Some on both sides attempted neutrality – such as Rhode Island – but a the war became a regional phenomena, all groups were forced to choose sides, willing or not.  The Narragansett refused to support Metacomet directly but had agreed to allow Wampanoag women and children to take shelter with them.  They were raided by colonial troops in December of that same year; 300 Narragansett were killed, their winter stocks destroyed, and their main settlement burned.  The survivors allied with the Wampanoags.

Throughout the winter and into the Spring, English settlements from Rhode Island to Maine were raided and sometimes burned (Connecticut’s colonies were protected in part by the fact that the Mohegan and surviving Pequots allied with the English against their old enemy the Wampanoag).  Providence and Springfield were the largest settlements destroyed, but many others were besieged, burned, and abandoned.  Even Plymouth itself was attacked in March.

During this time the colonists, unable to locate the diffuse Native fighters and lacking Native settlements to strike, focused instead on destroying the food stores and spring crops of the Wampanoags and their allies.  This program was ultimately quite successful, as it served to peel away the other Native allies from the Wampanoags as they could not long survive without the most basic of necessities.  Metacomet also failed to gain an alliance with the Mohawks in the Hudson River valley and they instead began to raid his Nipmuc allies and other tribes in Massachusetts who had been weakened by the war.  Hungry band of Native began to surrender to colonial troops by the mid summer and the Wampanoag-lead alliance disintegrated.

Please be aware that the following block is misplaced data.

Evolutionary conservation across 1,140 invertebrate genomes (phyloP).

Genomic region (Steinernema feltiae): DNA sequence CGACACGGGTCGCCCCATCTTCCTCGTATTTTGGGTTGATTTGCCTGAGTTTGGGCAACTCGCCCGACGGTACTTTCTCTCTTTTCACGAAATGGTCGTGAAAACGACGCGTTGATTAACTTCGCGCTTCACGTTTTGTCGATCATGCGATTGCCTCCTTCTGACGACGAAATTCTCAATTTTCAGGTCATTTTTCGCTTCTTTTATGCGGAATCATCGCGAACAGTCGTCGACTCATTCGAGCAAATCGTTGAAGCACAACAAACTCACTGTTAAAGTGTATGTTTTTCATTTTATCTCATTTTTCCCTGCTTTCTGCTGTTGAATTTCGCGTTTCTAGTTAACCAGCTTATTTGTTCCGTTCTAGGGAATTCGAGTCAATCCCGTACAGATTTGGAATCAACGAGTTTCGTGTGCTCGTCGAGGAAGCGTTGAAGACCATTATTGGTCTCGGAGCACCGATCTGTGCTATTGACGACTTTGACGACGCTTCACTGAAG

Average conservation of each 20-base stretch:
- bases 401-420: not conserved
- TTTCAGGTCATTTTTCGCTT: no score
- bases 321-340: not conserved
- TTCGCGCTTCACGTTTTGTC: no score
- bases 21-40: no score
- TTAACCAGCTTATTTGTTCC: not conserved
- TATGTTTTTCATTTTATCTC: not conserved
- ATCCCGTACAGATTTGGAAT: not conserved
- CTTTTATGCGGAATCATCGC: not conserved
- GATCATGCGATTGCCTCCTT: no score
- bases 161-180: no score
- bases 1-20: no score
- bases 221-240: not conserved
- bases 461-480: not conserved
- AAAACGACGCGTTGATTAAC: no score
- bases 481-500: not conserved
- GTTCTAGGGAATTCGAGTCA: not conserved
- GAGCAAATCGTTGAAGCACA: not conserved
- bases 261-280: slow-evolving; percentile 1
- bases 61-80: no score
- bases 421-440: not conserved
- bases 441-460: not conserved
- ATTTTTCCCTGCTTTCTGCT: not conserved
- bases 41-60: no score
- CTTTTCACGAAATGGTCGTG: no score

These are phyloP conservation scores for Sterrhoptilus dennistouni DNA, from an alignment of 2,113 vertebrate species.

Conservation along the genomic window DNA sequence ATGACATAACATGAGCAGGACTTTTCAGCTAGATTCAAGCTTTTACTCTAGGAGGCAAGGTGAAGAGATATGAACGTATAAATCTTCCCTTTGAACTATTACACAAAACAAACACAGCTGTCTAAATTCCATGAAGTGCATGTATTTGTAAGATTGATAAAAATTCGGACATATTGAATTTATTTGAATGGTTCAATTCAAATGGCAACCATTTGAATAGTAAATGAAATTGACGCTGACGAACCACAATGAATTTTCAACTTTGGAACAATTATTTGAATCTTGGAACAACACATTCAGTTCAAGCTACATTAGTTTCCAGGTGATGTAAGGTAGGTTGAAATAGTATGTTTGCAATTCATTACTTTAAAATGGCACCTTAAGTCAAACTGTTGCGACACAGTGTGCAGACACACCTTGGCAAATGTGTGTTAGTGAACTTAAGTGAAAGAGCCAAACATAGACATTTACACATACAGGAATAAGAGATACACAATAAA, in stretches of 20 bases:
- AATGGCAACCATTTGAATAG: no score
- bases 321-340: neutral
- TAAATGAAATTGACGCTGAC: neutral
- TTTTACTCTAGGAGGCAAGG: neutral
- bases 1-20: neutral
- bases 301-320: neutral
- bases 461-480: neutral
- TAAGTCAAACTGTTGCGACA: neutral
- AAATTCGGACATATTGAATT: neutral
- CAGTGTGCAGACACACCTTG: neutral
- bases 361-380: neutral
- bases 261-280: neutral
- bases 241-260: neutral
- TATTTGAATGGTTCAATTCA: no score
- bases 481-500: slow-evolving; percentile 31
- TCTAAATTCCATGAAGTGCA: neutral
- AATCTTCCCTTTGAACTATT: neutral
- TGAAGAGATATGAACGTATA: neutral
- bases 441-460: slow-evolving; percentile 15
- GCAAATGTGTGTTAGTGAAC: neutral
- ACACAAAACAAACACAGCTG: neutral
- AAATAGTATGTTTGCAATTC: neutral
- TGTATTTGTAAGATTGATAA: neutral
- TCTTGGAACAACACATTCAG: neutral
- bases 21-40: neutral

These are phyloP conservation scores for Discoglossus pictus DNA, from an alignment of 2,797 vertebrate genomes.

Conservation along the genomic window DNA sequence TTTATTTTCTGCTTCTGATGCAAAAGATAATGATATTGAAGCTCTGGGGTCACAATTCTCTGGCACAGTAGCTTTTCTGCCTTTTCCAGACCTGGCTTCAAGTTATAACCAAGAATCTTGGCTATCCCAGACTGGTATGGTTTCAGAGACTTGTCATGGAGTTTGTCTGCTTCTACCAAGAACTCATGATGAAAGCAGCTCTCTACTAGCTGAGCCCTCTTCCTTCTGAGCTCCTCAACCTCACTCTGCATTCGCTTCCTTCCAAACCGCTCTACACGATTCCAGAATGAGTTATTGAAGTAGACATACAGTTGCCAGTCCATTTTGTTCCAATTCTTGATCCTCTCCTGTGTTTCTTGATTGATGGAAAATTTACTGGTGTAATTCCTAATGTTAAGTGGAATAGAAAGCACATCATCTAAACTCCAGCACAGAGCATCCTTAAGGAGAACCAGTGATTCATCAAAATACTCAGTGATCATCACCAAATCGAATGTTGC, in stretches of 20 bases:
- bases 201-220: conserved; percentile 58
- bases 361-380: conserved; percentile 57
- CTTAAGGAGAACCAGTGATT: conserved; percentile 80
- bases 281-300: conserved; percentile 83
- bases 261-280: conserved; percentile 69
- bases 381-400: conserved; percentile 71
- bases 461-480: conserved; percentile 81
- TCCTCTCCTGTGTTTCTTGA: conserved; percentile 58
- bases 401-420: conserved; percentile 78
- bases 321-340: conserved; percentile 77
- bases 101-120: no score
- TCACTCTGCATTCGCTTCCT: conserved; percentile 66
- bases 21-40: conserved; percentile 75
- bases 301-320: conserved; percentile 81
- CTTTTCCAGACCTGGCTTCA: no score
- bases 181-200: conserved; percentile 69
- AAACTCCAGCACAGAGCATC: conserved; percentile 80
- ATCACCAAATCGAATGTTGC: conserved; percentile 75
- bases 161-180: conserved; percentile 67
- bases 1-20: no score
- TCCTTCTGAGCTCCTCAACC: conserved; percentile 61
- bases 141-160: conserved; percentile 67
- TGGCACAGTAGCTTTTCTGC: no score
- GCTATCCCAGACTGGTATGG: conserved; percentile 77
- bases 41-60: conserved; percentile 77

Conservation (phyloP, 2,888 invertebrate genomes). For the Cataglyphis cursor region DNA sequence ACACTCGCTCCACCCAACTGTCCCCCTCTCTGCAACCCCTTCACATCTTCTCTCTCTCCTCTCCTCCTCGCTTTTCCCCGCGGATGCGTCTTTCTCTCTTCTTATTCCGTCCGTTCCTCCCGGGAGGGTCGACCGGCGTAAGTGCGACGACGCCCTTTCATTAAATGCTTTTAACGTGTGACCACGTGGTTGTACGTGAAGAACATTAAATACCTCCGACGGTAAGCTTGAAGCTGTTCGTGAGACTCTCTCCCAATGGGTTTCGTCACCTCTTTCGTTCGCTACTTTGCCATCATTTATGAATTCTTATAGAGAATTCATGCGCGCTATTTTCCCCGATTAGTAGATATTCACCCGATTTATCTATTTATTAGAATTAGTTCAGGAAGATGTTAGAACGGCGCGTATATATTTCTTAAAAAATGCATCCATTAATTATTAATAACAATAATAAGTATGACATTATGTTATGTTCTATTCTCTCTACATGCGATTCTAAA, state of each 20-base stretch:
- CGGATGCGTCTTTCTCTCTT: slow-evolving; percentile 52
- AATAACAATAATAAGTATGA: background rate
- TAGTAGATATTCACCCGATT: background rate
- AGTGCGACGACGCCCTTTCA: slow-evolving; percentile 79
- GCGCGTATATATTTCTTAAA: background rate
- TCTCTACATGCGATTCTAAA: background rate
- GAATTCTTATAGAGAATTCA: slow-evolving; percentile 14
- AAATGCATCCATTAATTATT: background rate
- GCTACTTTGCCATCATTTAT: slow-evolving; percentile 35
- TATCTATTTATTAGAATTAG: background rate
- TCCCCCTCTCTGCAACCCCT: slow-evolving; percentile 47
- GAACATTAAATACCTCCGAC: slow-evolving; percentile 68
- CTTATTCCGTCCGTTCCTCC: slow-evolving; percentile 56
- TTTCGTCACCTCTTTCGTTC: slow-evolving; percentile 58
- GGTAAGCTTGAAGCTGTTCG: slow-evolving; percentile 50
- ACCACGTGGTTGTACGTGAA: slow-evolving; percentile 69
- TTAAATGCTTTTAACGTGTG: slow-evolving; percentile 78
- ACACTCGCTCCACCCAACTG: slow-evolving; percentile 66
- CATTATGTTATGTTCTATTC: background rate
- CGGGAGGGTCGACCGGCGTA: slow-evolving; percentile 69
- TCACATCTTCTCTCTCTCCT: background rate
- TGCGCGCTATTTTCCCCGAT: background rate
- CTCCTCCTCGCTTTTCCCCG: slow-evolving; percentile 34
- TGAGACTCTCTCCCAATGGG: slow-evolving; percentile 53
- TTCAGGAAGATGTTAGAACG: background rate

Metacomet, leading a small band of Wampanoag, was shot and killed by a mixed raiding party of colonist militia and Native allies in the August of 1676.  His dead body was hanged then drawn and quartered, and afterwards his remains were gibbeted (see Day 11) and his head mounted outside of the fort at Plymouth.  By that Fall, the remaining forces in his coalition had either surrendered or made peace with the English.  (To the north in Maine fighting continued until 1678, though this is generally regarded as part of a separate conflict, dubbed the First Abenaki War.)

Effects of the War: